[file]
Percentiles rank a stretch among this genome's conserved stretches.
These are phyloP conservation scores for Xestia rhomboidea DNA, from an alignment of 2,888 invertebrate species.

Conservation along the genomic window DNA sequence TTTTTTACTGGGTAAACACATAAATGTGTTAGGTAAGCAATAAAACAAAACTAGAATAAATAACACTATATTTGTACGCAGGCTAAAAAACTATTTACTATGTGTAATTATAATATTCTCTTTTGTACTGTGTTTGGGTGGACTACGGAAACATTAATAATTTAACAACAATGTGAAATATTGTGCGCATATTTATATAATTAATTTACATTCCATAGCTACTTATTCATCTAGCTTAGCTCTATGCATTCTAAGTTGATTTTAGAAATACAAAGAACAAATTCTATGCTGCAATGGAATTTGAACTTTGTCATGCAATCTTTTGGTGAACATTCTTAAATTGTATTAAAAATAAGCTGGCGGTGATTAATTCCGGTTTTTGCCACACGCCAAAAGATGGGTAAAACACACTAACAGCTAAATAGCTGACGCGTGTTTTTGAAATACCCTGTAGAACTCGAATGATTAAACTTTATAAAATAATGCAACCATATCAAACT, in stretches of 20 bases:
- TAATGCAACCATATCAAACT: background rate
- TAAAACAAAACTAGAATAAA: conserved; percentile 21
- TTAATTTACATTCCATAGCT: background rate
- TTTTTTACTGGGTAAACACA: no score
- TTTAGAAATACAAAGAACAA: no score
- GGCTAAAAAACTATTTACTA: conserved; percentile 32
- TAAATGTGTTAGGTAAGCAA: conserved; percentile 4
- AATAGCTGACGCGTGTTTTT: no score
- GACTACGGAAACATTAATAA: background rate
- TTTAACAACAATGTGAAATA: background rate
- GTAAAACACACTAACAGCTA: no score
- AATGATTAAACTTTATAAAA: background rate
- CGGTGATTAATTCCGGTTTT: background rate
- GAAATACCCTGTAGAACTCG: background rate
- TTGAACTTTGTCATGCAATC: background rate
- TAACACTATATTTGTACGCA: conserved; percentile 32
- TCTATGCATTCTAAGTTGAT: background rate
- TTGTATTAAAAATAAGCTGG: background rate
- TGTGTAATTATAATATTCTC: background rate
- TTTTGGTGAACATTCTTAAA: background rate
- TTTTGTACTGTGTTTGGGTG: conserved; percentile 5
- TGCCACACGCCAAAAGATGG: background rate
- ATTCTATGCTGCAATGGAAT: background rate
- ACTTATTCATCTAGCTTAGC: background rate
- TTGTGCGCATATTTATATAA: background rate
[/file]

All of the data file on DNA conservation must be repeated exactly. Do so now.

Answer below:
Percentiles rank a stretch among this genome's conserved stretches.
These are phyloP conservation scores for Xestia rhomboidea DNA, from an alignment of 2,888 invertebrate species.

Conservation along the genomic window DNA sequence TTTTTTACTGGGTAAACACATAAATGTGTTAGGTAAGCAATAAAACAAAACTAGAATAAATAACACTATATTTGTACGCAGGCTAAAAAACTATTTACTATGTGTAATTATAATATTCTCTTTTGTACTGTGTTTGGGTGGACTACGGAAACATTAATAATTTAACAACAATGTGAAATATTGTGCGCATATTTATATAATTAATTTACATTCCATAGCTACTTATTCATCTAGCTTAGCTCTATGCATTCTAAGTTGATTTTAGAAATACAAAGAACAAATTCTATGCTGCAATGGAATTTGAACTTTGTCATGCAATCTTTTGGTGAACATTCTTAAATTGTATTAAAAATAAGCTGGCGGTGATTAATTCCGGTTTTTGCCACACGCCAAAAGATGGGTAAAACACACTAACAGCTAAATAGCTGACGCGTGTTTTTGAAATACCCTGTAGAACTCGAATGATTAAACTTTATAAAATAATGCAACCATATCAAACT, in stretches of 20 bases:
- TAATGCAACCATATCAAACT: background rate
- TAAAACAAAACTAGAATAAA: conserved; percentile 21
- TTAATTTACATTCCATAGCT: background rate
- TTTTTTACTGGGTAAACACA: no score
- TTTAGAAATACAAAGAACAA: no score
- GGCTAAAAAACTATTTACTA: conserved; percentile 32
- TAAATGTGTTAGGTAAGCAA: conserved; percentile 4
- AATAGCTGACGCGTGTTTTT: no score
- GACTACGGAAACATTAATAA: background rate
- TTTAACAACAATGTGAAATA: background rate
- GTAAAACACACTAACAGCTA: no score
- AATGATTAAACTTTATAAAA: background rate
- CGGTGATTAATTCCGGTTTT: background rate
- GAAATACCCTGTAGAACTCG: background rate
- TTGAACTTTGTCATGCAATC: background rate
- TAACACTATATTTGTACGCA: conserved; percentile 32
- TCTATGCATTCTAAGTTGAT: background rate
- TTGTATTAAAAATAAGCTGG: background rate
- TGTGTAATTATAATATTCTC: background rate
- TTTTGGTGAACATTCTTAAA: background rate
- TTTTGTACTGTGTTTGGGTG: conserved; percentile 5
- TGCCACACGCCAAAAGATGG: background rate
- ATTCTATGCTGCAATGGAAT: background rate
- ACTTATTCATCTAGCTTAGC: background rate
- TTGTGCGCATATTTATATAA: background rate